2.       Where do you most frequently chat with your friends?

  • My local town centre
  • At somebody’s house over dinner / a cup of tea / a few bottles of WKD Vodka (delete as appropriate dependent on your age)
  • Facebook
  • I don’t have any friends anymore

3.       Where do you think you will get the best deal on new purchases?

  • My local town centre
  • Westfield
  • Amazon
  • I don’t buy anything anymore.

4.       Where do you feel most at home?

  • My local town centre
  • The Stretford End / Kop / Shed / Holte End / other home end of your choice
  • Downloading new apps for my iPad
  • In my home

Well:  If you chose mostly a’s then pat yourself on the back.  Town centres are safe in your hands.  Mostly b’s and c’s? Then you have been seduced by the plethora of alternatives, both real and virtual, and if everybody thinks like you things are not going to get better for your local town centre are they?  Mostly d’s?  Don’t worry – we all have days like that.

The benefits of town centres to society as a whole are well trumpeted: equity – they are accessible to all, with or without a car; sustainability – they tend to be nearer to where more people live – and a higher proportion of journeys to them are made by public transport; and they make the best use of urban land, rather than taking green field sites.  But the Portas Pilot videos made me think – is it actually our emotional attachment to town centres which drives our belief in their practical advantages, even as we desert them?  Will we have lost our national soul when we have lost our High Streets, much as others suggest will happen if we lose our pubs, our village greens or any more powers to Brussels?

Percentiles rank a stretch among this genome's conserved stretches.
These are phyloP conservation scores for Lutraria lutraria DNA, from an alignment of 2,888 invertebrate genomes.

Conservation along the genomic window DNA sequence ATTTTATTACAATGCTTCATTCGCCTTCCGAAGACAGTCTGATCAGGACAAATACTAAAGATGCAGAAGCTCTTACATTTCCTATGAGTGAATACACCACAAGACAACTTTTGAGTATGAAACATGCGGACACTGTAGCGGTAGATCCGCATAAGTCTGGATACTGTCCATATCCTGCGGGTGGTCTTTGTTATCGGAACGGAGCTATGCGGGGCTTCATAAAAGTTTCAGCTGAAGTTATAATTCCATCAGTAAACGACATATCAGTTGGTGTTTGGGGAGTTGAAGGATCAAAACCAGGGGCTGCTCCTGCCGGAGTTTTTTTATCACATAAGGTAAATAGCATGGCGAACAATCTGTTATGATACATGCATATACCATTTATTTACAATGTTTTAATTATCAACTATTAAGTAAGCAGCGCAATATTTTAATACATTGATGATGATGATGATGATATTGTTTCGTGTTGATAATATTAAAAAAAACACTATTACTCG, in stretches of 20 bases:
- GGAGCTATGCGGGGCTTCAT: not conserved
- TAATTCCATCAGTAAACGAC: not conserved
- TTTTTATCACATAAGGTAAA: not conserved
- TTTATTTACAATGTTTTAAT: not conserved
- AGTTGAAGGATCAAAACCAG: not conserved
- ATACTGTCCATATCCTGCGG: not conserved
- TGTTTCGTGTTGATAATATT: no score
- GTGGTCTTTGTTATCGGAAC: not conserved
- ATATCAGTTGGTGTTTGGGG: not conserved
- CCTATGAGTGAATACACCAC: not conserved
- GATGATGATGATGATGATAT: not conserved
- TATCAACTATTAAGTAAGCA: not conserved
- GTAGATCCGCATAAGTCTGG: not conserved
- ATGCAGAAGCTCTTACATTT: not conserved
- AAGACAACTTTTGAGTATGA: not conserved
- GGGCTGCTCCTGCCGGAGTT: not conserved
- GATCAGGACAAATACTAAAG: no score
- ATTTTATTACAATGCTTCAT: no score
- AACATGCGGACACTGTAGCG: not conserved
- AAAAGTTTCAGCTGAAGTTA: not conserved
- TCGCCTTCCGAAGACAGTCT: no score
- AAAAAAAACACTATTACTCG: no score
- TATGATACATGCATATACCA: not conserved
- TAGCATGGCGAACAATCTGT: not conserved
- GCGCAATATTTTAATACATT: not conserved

Thriving shopping centres on the Jane Jacobs model still exist of course.  In Pitshanger Lane, West London for example  a relatively prosperous and, shall we say, “mature” local population keeps the traditional range of shops flourishing, and casual conversations still take place on the pavement – the very epitome of Jane Jacobs’ neighbourhood.  And in other places there is a more knowingly manufactured nostalgia geared to the visitor economy, as in Margate Old Town – selling you a “traditional” place, when the wares for sale are anything but.

But would this work everywhere?  I doubt it. There could have been a very different Portas Pilot video for your town – one in which half the High Street is converted to high quality houses and flats, children lark about in the play area at the heart of the pedestrianized former Market Place, and a fleet of electric-powered Ocado vans delivers  your groceries.  But none of them do that.  It wouldn’t fit how, in our imagination, our home town will continue to thrive.  I wish the winning town centres well – and the 360 or so which aren’t successful – but I suspect that many need something more radical than nostalgia and an injection of community spirit to make it through the next 200 years.

  • Harold Hall

    We could do worse than look for an ‘Eddie Stobbard’ of the High Street – progressive individuality,
    leadership in service standards, local names with family connections and hands-on presence, confidence in the long term as opposed to a desire to con today, heart-warming eye appeal with strong, colourful livery, shop blinds and awnings between which to see the rain. A new inter-net based supply chain through warehouses which match superstore buying practice and use modern delivery techniques should get close to superstore performance. That still leaves traffic engineers and town planners to get us near the shop door !